September 10th, 2014
What parent has not heard of the ‘naughty Step’? It is one of the main sound bites from the Super Nanny program with Jo Frost and indeed if I earnt money for every one of my clients who mentions discipline and the naughty step in the same sentence I would be a millionaire!
If you are one of many parents who has used it and feels a failure for not being able to make it work, either because your child will not stay there and you end up physically manhandling or he thinks it’s a game and starts laughing at you and blowing raspberries in your face or it has no impact on changing the behaviour – you are not alone! Join the posse of parents who have had the same experience.
Don’t blame yourself if you have experienced this, as the idea of the naughty step is fundamentally flawed.
The naughty step and other punitive and shaming forms of dealing with misbehaviour seem to work in a fashion - i.e. they can quell a particular behaviour in the moment, but the unintended results are often:
Do you recall the incident last Christmas when a little girl broke a bauble whilst shopping with her Mummy in John Lewis’s and John Lewis then used Face Book to show the world how this little girl had cleared up her mistake?
How effectively you react in the moment depends on your ability to see all misbehaviour as a teachable moment and an opportunity to allow your child to clear up her mistakes.
Clearly this little girl’s parents had established a system of positive discipline so she had an opportunity to put right her mistake and will no doubt have felt better for it. I wonder how she would have felt if her parents had punished her by placing her on the naughty step?
A more positive approach to discipline doesn’t amount to permissiveness and it really works. Our experience is that telling off kids or pointing out what they are doing wrong just DOES NOT WORK and often results in the same misbehaviour at a later date.
So here’s a step by step guide to what to do and say when your child misbehaves:
If child says ‘I didn’t mean to’ don’t lecture her on how that doesn’t matter and that the harm is still done. Descriptively praise the child for not meaning to.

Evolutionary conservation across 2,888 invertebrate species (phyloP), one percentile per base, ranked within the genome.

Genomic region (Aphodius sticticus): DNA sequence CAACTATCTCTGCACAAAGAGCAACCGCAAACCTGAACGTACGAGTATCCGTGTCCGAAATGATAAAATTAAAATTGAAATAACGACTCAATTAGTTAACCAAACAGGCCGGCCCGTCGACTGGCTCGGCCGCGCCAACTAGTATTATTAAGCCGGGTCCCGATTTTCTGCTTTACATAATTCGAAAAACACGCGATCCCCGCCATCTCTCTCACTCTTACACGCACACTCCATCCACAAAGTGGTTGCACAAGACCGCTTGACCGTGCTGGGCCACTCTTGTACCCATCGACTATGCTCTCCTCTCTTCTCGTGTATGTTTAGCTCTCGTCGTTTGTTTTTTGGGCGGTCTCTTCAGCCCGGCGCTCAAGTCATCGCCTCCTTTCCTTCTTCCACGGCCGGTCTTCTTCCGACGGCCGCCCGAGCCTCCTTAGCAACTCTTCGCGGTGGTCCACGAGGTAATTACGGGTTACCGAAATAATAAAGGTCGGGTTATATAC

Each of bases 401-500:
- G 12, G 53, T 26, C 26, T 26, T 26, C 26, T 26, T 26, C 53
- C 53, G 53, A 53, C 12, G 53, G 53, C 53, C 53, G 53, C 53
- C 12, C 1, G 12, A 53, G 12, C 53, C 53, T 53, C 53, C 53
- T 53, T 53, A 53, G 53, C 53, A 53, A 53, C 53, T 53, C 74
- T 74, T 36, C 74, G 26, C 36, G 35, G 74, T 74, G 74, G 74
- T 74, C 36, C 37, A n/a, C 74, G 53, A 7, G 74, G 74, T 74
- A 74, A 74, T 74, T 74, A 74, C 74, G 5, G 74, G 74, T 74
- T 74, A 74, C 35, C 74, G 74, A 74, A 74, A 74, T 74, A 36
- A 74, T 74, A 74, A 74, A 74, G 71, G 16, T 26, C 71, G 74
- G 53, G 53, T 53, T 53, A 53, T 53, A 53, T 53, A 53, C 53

“I’m so glad that you didn’t mean to. It means a lot to me. It shows me that you know it wasn’t the right thing to do and that maybe you wouldn’t have done it if you’d thought about it.”
Explore with the child (without judgment) how the behaviour happened. Don’t just ask why did you do that? This is so that everyone can learn from the episode –maybe something needs to be altered for the future.
“You’re probably sorry inside your head –when you’re ready you’ll also need to apologise out loud. You’re probably wishing you hadn’t done this.”
Sometimes just clearing up the mess (eg washing the ink off the walls) is enough to help them alter their behaviour ….but shouting at them would not!
Go on - next time your child gets something wrong try this Mistakes Process and see the results – we guarantee they’ll be much more effective than the naughty step. Let us know what your experiences of using the naughty step have been. What consequences have you used that you think really taught your child something.
Elaine and Melissa
PS You too should use the Mistakes Process if you feel you got something wrong. This would be very powerful modelling that cleaning up mistakes does not diminish one but is what a good person does.
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